Charles Blewitt

Christopher Simcox
Kill Total1
Kill PlaceLeeds
Kill DateJune 1900
VictimMarry Ann Blewitt-33
Charles Blewitt's was certainly an intriguing case. The trial details below refer to the second time he had faced the charge of murdering his wife. 
His first trial, also at Leeds, took place before Mister Justice Ridley, on 30th July 1900, when the jury were unable to reach a verdict.

8th June 1900, 33-year-old Mary Ann Blewitt had last been seen alive on the evening of 8th June. The next day, Charles left Leeds and for some days, his house remained locked, the blinds drawn, and showing no signs of life.

17th June 1900, the landlord, Thomas Armitage, together with Charles' parents, forced the door of the Blewitt home, to see if any trace of the family could be found. In the living room they found the body of Mary Ann. She was sitting in a rocking-chair, a shawl covering her head and when that shawl was removed, the people who had found her were horrified to see that her throat had been cut. There were also wounds on her arms and hands.

Charles Blewitt, a tanner by trade, was the obvious suspect. He had been out of work for some nine weeks before the death of Mary Ann and perhaps financial pressures had put a strain on his relationship with his wife. He had of course vanished, soon after his wife had last been seen alive, and investigations showed that Mary had been dead for at least a week when she was discovered.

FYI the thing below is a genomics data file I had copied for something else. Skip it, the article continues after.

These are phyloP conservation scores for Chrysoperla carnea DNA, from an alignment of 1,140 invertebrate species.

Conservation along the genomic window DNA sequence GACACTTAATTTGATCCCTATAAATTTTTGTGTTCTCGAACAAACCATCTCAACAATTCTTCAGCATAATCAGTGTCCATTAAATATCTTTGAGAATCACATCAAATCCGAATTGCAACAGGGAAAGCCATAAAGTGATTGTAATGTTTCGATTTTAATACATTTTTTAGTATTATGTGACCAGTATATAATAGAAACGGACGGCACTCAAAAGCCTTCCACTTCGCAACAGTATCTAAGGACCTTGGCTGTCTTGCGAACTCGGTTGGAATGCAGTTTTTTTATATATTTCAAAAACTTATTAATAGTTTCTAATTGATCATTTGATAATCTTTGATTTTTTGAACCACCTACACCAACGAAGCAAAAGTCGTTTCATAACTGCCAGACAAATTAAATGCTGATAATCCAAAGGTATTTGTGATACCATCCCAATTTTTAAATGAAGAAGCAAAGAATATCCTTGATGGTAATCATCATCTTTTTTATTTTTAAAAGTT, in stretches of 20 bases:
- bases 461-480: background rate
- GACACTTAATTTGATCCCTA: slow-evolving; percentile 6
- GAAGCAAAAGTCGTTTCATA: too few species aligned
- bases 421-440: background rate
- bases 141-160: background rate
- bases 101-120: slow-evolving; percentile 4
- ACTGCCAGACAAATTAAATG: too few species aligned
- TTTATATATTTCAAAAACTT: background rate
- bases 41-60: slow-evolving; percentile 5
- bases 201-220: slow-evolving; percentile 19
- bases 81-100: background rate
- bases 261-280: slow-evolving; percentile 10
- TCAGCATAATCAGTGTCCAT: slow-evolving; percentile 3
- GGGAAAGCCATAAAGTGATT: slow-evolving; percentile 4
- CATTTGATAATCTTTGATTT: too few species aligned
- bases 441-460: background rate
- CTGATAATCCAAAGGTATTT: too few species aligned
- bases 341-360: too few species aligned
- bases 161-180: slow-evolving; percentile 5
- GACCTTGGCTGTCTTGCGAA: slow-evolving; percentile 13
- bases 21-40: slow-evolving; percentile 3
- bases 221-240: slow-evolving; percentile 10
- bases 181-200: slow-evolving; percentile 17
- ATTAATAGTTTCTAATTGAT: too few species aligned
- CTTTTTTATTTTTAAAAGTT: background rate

Charles was actually in Halifax, using the name of Oliver Jackson, and one day a workmate showed him a newspaper report of his wife's death, which also carried a picture of the wanted man; himself. He seemed to be totally unconcerned. The prosecution at his subsequent trial would make much of this attitude. Surely if he had been innocent of any crime, he would have become disturbed upon discovering that his wife had died.

3rd July 1900,  Blewitt was captured, in Halifax. He claimed to know nothing of the death of Mary Ann, his defence being that she must have committed suicide. He had merely gone away for a few days to find work and fully intended to return home, once he had been successful.

The suggestion of suicide however did not quite ring true. Blood had been found on a pair of boots in the house and it was shown that these boots belonged to Charles. 
Doctor George Heald, the police surgeon who examined the body, said that there were what appeared to be defence wounds on the body and no razor or knife had been found anywhere near Mary Ann, suggesting that she would have had to have cut her own throat and then put the weapon away.

The prosecution though could show no realistic motive for the murder and those doubts led to the first jury being unable to agree on their verdict. 
The second jury had no such problems and found Charles Blewitt guilty of murder.

28th August 1900, Charles Oliver Blewitt was hanged at Leeds by executioner James Billington.